of investors in the cryptocurrency market are willing to buy cryptocurrencies at current prices because they see value in them. Both minor and major corrections occur in the cryptocurrency market due to supply and demand, when investors are not willing to meet the price set by the sellers. That is how every modern market operates, and the same model is applied to stock markets as well.
Cointelegraph also reported that JPMorgan, the largest investment bank in the world with a $400 bln market cap, admitted cryptocurrencies are a risk and a threat against the business model of the bank. The annual report of JPMorgan read:
Both financial institutions and their non-banking competitors face the risk that payment processing and other services could be disrupted by technologies, such as cryptocurrencies, that require no intermediation.
Bitcoin and other cryptocurrencies can be considered a threat against the business model of most major banks because the market they target is the offshore banking industry. Open-source and decentralized cryptocurrencies can transfer large sums of money with less fees and efficiently than the infrastructures of large banks.
The demonstration of fear and opposition against the cryptocurrency market by large-scale financial institutions and those who fail to understand the technological foundations of cryptocurrencies is an optimistic sign for the long-term growth of the market, as it demonstrates the potential of cryptocurrencies to compete with banks.
On March 14, Europe’s biggest insurer Allianz Global, which oversees more than $620 bln worth of assets, told its clients that Bitcoin is worthless, and that the cryptocurrency has almost zero intrinsic value. The company’s head of global economics and strategy, Stefan Hofrichter said:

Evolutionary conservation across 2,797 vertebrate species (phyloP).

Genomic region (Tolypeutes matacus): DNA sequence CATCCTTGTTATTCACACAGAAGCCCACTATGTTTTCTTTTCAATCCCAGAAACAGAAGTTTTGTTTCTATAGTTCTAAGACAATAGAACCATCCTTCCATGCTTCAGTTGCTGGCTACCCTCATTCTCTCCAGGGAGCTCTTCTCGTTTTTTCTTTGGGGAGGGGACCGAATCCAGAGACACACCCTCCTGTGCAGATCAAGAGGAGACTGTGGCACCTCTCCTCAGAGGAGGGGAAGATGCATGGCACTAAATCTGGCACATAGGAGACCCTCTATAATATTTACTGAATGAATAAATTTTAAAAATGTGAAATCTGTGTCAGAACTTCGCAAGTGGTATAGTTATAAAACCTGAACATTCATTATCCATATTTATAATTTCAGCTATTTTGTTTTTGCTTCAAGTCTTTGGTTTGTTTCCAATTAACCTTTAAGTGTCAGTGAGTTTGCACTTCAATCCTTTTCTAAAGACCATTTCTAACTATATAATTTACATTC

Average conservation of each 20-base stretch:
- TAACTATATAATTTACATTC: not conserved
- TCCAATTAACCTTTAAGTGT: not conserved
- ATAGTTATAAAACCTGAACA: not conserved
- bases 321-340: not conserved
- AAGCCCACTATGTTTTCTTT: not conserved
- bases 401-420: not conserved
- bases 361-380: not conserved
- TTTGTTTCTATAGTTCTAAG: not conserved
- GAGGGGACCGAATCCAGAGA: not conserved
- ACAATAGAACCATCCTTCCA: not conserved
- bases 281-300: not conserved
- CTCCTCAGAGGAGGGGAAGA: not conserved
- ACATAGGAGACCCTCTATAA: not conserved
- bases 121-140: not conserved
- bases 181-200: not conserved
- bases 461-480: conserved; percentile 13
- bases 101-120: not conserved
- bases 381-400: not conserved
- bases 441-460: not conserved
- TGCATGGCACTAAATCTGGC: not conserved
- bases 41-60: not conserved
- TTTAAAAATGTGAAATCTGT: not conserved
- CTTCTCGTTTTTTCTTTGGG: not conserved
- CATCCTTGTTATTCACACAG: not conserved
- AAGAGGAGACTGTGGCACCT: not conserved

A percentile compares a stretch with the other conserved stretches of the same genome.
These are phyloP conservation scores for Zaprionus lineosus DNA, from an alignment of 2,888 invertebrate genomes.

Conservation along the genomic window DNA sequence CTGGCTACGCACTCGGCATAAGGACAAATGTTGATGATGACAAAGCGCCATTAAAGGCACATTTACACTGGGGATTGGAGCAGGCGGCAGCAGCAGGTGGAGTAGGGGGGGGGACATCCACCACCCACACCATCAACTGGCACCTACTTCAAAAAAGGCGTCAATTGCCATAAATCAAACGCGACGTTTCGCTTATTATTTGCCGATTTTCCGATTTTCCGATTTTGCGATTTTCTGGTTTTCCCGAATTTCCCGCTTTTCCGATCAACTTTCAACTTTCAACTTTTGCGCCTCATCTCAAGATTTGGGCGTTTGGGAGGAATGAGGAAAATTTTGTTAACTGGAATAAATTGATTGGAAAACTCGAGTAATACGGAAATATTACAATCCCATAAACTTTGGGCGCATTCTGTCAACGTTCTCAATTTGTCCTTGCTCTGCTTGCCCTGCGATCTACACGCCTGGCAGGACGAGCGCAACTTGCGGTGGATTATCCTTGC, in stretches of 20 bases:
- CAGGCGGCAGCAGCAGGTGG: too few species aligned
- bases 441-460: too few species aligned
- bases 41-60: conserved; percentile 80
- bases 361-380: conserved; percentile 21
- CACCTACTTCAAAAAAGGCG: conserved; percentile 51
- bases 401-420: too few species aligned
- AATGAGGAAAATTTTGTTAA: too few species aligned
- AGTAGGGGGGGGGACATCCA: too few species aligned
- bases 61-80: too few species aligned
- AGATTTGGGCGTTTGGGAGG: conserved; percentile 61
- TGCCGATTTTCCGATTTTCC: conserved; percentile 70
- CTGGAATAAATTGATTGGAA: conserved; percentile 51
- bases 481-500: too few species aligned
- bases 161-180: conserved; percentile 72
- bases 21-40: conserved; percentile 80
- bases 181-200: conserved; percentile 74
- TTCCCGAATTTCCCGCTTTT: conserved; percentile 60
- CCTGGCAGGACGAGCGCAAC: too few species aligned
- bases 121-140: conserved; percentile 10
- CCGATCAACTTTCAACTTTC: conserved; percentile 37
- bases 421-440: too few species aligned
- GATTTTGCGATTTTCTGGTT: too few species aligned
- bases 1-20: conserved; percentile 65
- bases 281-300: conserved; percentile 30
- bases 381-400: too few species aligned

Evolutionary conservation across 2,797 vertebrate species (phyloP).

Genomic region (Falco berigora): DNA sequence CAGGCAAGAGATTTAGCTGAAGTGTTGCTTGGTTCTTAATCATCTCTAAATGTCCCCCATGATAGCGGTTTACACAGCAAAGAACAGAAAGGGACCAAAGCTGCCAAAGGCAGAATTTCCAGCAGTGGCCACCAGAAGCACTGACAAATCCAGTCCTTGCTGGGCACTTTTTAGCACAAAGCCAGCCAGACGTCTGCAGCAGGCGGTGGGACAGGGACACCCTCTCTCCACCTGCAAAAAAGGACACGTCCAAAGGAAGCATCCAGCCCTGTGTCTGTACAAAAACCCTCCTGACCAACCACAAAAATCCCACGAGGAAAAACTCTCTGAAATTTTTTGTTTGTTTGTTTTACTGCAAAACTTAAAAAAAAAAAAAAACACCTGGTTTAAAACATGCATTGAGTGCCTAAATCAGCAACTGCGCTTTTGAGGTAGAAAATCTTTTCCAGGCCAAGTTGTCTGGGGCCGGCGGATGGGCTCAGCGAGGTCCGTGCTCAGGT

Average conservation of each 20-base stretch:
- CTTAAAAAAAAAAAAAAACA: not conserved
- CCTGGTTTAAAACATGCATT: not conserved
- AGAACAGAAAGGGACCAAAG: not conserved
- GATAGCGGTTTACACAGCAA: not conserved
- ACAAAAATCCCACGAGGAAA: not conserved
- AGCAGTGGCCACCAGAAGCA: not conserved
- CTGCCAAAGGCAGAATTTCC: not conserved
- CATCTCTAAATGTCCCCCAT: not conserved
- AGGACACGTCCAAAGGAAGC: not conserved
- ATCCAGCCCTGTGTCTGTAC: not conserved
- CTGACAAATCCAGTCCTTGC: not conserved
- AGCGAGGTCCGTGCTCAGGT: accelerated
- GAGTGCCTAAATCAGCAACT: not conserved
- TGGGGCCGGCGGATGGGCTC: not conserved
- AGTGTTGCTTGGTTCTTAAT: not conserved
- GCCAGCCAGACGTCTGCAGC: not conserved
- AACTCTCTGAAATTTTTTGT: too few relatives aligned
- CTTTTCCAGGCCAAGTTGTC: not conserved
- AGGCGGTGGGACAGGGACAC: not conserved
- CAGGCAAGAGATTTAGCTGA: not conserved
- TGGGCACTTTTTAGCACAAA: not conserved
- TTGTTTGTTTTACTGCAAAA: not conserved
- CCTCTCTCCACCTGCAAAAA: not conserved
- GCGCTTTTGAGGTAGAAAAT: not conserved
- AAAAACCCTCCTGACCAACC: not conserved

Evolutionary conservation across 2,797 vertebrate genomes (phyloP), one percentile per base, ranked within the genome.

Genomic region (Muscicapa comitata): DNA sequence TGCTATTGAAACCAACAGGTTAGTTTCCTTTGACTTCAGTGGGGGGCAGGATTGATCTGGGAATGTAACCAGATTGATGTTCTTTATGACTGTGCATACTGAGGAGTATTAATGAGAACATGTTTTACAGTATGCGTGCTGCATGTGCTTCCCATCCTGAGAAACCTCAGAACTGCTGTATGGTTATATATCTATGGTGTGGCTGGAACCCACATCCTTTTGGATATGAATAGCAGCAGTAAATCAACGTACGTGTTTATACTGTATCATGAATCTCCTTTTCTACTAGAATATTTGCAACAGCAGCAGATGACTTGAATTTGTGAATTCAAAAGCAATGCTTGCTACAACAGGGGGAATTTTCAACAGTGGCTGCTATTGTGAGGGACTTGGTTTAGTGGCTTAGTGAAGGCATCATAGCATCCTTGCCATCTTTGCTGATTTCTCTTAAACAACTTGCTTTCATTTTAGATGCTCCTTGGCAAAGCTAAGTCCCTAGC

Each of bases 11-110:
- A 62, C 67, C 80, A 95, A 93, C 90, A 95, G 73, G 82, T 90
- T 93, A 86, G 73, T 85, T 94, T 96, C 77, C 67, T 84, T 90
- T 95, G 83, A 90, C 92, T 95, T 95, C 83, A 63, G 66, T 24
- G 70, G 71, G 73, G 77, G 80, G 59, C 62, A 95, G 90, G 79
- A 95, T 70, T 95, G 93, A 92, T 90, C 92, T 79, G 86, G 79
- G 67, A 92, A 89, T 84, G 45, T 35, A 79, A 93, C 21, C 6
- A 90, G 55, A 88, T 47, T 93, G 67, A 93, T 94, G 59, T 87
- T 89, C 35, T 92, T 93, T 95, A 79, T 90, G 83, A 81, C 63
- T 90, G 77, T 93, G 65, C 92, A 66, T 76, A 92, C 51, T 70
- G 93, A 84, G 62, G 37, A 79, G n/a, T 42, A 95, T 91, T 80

In our view, its intrinsic value must be zero. A Bitcoin is a claim on nobody – in contrast to, for instance, sovereign bonds, equities or paper money – and it does not generate any income stream.
Hofrichter further noted that the bubble of Bitcoin will inevitably burst, and its demise will not have a major impact on the global economy, adding:
Bitcoin’s demise would have few spillover effects on the ‘real world,’ since the market for this cryptocurrency is still quite small in size. As a result, we believe that the risks to financial stability stemming from bitcoin are negligible — at least as of today.
The claims of companies like Allianz Global that argue a $350 bln market with a daily trading volume larger than most stock markets can fall to zero is illogical, given that like the stock market, the cryptocurrency market also depends on supply and demand. If the demand for cryptocurrencies increases, the value of digital assets increase and if the demand falls, the price drops.
Unbacked and baseless condemnation on bitcoin and the cryptocurrency market by experts without fundamental knowledge in the structure, technology, and economic impact of cryptocurrencies would continue to fuel public demand for the cryptocurrency market.
The views expressed here are the author’s own and do not necessarily represent the views of Cointelegraph.com